“Lemons” by Melissa Savage covers some tough topics in a lovely story. The main character, Lemonade Liberty Witt, named because her mother wanted her to be able to make lemonade from tough situations, has just had a really tough situation. Her mother died.
Lem, as she is called, and her mother lived in San Francisco and enjoyed life to the fullest. Her father was never a part of the picture, and she didn’t really have other family. At least, that’s what she thought until her mother died and she went to live with her grandfather, who had been estranged from her mother, in small-town Willow Creek.
It’s rare when a sequel is just as beautifully written and just as touching (maybe even more so) than the first book. Kimberly Brubaker Bradley accomplished this difficult feat with “The War I Finally Won,” the sequel to “The War that Saved My Life.”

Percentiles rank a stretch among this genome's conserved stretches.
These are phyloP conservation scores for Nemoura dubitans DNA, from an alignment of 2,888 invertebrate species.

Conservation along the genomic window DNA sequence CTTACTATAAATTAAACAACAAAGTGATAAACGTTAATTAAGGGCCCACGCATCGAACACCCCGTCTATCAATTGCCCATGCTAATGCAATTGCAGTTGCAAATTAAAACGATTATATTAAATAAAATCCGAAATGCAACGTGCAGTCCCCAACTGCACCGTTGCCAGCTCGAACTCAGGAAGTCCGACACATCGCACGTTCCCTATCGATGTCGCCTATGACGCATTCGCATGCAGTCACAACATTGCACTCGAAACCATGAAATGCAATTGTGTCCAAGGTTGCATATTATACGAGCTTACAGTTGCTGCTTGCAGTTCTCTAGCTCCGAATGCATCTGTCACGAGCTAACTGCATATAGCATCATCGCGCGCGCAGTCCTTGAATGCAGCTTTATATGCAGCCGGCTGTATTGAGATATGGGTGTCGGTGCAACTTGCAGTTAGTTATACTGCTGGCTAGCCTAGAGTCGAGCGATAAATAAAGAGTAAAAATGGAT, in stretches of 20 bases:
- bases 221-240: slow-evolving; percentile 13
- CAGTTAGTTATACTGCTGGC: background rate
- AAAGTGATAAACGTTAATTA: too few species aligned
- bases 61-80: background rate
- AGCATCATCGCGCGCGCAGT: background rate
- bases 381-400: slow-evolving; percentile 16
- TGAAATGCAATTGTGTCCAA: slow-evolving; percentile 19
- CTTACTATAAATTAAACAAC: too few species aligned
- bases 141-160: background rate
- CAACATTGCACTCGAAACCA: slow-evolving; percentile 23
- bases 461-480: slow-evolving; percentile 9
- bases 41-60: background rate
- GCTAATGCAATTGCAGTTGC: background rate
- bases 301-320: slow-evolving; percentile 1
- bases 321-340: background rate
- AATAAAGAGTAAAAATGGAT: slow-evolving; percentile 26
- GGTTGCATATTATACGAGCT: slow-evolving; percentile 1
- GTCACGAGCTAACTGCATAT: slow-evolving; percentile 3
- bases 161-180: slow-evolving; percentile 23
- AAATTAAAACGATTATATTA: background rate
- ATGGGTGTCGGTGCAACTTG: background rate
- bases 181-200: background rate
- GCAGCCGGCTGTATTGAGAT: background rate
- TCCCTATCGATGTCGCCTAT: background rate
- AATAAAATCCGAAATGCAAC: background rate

Ada is the main character in both books, and it’s her story, that of a child who has endured unimaginable abuse and cruelty, who has struggled through life with a disability, yet who emerges strong and brave. That story has enthralled readers and made tens of thousands of them weep.
In “I Love You, Michael Collins,” Lauren Baratz-Logsted creates a perfect melding of history and fiction in this middle grade story that will be enjoyed by boys and girls and adults.
The protagonist, Mamie (who was named after a President’s wife), is different from the other kids her age. Is she on the spectrum? Probably. She thinks differently and speaks in a manner that is much more mature than others her age. She also thinks more maturely, as is evidenced when all the rest of her classmates choose to write to Buzz Aldrin or Neal Armstrong and she decides to write to Michael Collins. No one can understand why she wants to write to the guy who isn’t going to step foot on the moon, but as the story unfolds, her choice becomes more and more apt.
“A Twist in Time” by Julia McElwain continues the journey in time that began with “A Murder In Time.” In that story, FBI genius profiler Kendra Donovan travels unexpectedly through a time warp back to 1815 where — as luck would have it — there is a series of murders to solve, all committed by a serial killer.